Eckerbom et al. [22] evaluated the presence of a heat moisture exchanger (HME) for the purpose of moistening inhaled air and noted a non-significant increase in mucociliary transport velocity in the HME group and tracheal desiccation in the control group.

Lippmann et al. [34] investigated the ambient temperature and humidity in control tests on three donkeys over a 13 month period and temperatures varied from − 10 to 30 °C. The tracheal transport rate decreased by approximately 1.8%/°C decrease in temperature.

In anaesthetised dogs, Puchelle et al. [35] examined the influence of inspired absolute humidity of 9 g water/m3 versus 30 g water/m3 on mucus transport capacity and demonstrated that a lower air humidity decreased mucus transport rate. This finding was positively and significantly correlated to mucus spinnability and the differences in mucus spinnability attributed to changes in air humidity.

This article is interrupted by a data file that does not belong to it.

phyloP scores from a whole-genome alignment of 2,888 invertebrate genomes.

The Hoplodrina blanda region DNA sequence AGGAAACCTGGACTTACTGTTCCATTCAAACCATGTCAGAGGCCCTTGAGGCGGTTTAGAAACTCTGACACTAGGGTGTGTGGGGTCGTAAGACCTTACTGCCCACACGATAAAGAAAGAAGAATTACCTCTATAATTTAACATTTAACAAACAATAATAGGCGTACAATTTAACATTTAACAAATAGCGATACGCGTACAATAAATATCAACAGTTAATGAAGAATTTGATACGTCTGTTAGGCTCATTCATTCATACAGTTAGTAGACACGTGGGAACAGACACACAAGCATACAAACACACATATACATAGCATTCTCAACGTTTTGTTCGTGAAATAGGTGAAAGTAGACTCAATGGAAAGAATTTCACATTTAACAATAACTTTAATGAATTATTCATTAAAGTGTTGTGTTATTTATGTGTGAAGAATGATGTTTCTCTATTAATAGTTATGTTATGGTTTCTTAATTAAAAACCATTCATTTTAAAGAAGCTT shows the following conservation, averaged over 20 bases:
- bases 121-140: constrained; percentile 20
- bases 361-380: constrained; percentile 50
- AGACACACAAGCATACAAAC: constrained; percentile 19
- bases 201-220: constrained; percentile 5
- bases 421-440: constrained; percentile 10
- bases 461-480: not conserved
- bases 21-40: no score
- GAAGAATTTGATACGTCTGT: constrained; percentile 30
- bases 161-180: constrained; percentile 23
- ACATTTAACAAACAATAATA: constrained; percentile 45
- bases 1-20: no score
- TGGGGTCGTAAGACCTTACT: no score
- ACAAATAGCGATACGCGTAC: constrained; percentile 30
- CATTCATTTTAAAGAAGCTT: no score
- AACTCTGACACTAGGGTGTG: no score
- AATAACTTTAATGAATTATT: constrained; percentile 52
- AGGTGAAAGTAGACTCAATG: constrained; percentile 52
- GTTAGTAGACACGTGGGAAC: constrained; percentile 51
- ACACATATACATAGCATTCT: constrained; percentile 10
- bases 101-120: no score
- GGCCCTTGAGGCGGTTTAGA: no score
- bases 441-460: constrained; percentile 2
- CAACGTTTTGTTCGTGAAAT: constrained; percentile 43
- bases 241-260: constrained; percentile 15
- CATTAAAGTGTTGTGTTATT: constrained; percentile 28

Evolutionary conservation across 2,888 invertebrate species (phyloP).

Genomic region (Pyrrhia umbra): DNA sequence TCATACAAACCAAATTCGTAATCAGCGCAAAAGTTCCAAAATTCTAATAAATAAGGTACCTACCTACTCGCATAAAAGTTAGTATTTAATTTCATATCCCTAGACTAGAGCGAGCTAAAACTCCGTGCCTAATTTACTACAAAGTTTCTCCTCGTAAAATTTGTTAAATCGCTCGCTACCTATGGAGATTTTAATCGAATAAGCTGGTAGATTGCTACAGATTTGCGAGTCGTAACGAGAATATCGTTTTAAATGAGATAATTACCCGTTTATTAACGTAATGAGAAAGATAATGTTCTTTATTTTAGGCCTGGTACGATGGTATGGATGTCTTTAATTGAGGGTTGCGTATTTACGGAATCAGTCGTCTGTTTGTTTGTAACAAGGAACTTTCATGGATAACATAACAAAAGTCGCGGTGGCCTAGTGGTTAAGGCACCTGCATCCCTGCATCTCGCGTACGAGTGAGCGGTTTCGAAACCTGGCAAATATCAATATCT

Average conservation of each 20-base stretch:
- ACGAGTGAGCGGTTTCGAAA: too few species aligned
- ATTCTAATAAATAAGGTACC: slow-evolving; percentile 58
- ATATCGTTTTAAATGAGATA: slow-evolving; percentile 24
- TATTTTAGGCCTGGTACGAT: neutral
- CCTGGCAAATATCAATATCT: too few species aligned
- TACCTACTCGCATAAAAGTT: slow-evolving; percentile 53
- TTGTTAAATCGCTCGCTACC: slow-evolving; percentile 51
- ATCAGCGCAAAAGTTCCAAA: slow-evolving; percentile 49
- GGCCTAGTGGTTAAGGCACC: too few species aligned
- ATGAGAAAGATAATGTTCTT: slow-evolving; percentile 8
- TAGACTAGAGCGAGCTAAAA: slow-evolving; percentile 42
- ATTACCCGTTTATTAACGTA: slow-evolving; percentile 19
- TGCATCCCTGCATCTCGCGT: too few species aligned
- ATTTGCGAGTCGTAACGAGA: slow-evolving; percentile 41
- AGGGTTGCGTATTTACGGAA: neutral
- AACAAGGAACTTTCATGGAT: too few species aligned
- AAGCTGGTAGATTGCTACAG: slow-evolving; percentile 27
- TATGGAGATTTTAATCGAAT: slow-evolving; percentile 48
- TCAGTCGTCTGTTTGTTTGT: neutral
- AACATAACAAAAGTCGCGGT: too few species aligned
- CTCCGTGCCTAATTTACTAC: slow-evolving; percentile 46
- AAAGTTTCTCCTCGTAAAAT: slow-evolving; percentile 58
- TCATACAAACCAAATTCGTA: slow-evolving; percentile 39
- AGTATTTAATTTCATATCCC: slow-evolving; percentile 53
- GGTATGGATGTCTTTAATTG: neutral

Sears et al. [4] examined the effect of temperature on CBF and mucociliary transport by increasing smoothly from 0 to 37 °C; decreasing smoothly 37 - 25 °C and changing in steps 24.5 – 39.5 °C. CBF increased with increasing temperature and mucociliary transport increased in parallel with the increase in CBF. CBF and mucociliary transport decreased with decreasing temperature.

Bronchial perfusion

Only one publication was included in this section. In a sample of 8 anaesthetised sheep, Wagner and Foster [36] found significantly diminished airway clearance of particles when bronchial blood flow was stopped when compared with a control (unaltered bronchial blood flow).


This section only included one paper investigating ATP release and mucociliary transport by human airway epithelia [14]. The data suggests that cyclic compressive stress, mimicking normal tidal breathing may regulate ASL volume in the normal lung.

FET and cough